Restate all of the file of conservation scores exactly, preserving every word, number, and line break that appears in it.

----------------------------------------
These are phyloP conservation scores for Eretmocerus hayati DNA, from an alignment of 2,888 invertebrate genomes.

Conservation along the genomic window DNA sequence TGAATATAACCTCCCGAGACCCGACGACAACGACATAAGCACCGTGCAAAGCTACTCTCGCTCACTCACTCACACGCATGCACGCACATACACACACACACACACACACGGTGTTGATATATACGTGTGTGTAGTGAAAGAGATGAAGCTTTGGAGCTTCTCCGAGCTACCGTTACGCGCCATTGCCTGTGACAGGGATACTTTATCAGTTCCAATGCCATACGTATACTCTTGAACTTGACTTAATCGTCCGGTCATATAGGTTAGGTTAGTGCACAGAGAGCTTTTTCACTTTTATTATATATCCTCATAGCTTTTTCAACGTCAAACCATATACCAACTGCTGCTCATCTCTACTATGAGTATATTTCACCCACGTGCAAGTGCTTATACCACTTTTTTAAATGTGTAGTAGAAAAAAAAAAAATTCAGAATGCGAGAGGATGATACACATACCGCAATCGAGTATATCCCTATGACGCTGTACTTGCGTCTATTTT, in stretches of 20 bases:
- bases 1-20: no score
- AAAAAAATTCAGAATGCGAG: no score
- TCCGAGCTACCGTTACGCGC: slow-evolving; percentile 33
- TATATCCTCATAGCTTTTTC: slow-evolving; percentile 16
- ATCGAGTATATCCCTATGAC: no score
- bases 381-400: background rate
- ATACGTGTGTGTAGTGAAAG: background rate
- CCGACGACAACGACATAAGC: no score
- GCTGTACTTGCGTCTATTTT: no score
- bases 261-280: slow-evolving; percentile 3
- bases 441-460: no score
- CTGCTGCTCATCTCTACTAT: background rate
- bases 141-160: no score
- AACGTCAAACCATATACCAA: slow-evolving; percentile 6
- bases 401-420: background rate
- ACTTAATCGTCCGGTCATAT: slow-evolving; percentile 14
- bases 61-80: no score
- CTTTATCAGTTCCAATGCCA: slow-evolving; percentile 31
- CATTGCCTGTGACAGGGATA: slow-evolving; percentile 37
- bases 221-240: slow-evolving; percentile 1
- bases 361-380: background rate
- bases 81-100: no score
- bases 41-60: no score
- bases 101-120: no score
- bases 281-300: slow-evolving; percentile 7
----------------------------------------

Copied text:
These are phyloP conservation scores for Eretmocerus hayati DNA, from an alignment of 2,888 invertebrate genomes.

Conservation along the genomic window DNA sequence TGAATATAACCTCCCGAGACCCGACGACAACGACATAAGCACCGTGCAAAGCTACTCTCGCTCACTCACTCACACGCATGCACGCACATACACACACACACACACACACGGTGTTGATATATACGTGTGTGTAGTGAAAGAGATGAAGCTTTGGAGCTTCTCCGAGCTACCGTTACGCGCCATTGCCTGTGACAGGGATACTTTATCAGTTCCAATGCCATACGTATACTCTTGAACTTGACTTAATCGTCCGGTCATATAGGTTAGGTTAGTGCACAGAGAGCTTTTTCACTTTTATTATATATCCTCATAGCTTTTTCAACGTCAAACCATATACCAACTGCTGCTCATCTCTACTATGAGTATATTTCACCCACGTGCAAGTGCTTATACCACTTTTTTAAATGTGTAGTAGAAAAAAAAAAAATTCAGAATGCGAGAGGATGATACACATACCGCAATCGAGTATATCCCTATGACGCTGTACTTGCGTCTATTTT, in stretches of 20 bases:
- bases 1-20: no score
- AAAAAAATTCAGAATGCGAG: no score
- TCCGAGCTACCGTTACGCGC: slow-evolving; percentile 33
- TATATCCTCATAGCTTTTTC: slow-evolving; percentile 16
- ATCGAGTATATCCCTATGAC: no score
- bases 381-400: background rate
- ATACGTGTGTGTAGTGAAAG: background rate
- CCGACGACAACGACATAAGC: no score
- GCTGTACTTGCGTCTATTTT: no score
- bases 261-280: slow-evolving; percentile 3
- bases 441-460: no score
- CTGCTGCTCATCTCTACTAT: background rate
- bases 141-160: no score
- AACGTCAAACCATATACCAA: slow-evolving; percentile 6
- bases 401-420: background rate
- ACTTAATCGTCCGGTCATAT: slow-evolving; percentile 14
- bases 61-80: no score
- CTTTATCAGTTCCAATGCCA: slow-evolving; percentile 31
- CATTGCCTGTGACAGGGATA: slow-evolving; percentile 37
- bases 221-240: slow-evolving; percentile 1
- bases 361-380: background rate
- bases 81-100: no score
- bases 41-60: no score
- bases 101-120: no score
- bases 281-300: slow-evolving; percentile 7